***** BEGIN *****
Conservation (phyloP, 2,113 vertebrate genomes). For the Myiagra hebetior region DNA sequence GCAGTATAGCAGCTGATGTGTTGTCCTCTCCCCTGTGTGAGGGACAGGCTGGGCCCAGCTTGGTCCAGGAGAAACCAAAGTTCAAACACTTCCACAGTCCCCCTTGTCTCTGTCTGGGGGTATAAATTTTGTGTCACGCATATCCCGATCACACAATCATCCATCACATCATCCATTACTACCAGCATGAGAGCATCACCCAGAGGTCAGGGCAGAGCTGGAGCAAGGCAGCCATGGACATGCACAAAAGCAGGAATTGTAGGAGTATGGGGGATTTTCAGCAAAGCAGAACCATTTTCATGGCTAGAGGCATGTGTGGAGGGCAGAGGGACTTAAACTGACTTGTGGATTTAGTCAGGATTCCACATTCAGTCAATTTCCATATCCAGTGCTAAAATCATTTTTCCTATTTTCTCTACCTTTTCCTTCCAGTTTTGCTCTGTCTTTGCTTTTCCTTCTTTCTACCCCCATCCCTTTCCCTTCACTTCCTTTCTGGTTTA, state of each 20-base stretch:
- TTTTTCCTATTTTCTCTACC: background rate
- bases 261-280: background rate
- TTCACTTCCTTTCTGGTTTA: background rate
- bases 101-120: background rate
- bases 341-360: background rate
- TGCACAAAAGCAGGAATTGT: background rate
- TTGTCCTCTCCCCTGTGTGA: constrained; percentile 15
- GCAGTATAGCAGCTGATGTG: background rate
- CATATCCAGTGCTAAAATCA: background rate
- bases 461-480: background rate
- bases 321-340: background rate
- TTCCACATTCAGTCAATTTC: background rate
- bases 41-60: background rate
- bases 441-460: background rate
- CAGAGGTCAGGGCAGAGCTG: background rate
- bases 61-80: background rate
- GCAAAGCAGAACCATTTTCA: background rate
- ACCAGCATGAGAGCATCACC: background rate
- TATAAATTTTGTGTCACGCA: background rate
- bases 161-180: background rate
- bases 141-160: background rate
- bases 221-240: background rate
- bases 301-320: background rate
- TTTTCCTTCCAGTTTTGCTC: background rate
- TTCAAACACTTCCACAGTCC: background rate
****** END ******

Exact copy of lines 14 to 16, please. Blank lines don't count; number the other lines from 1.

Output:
- bases 41-60: background rate
- bases 441-460: background rate
- CAGAGGTCAGGGCAGAGCTG: background rate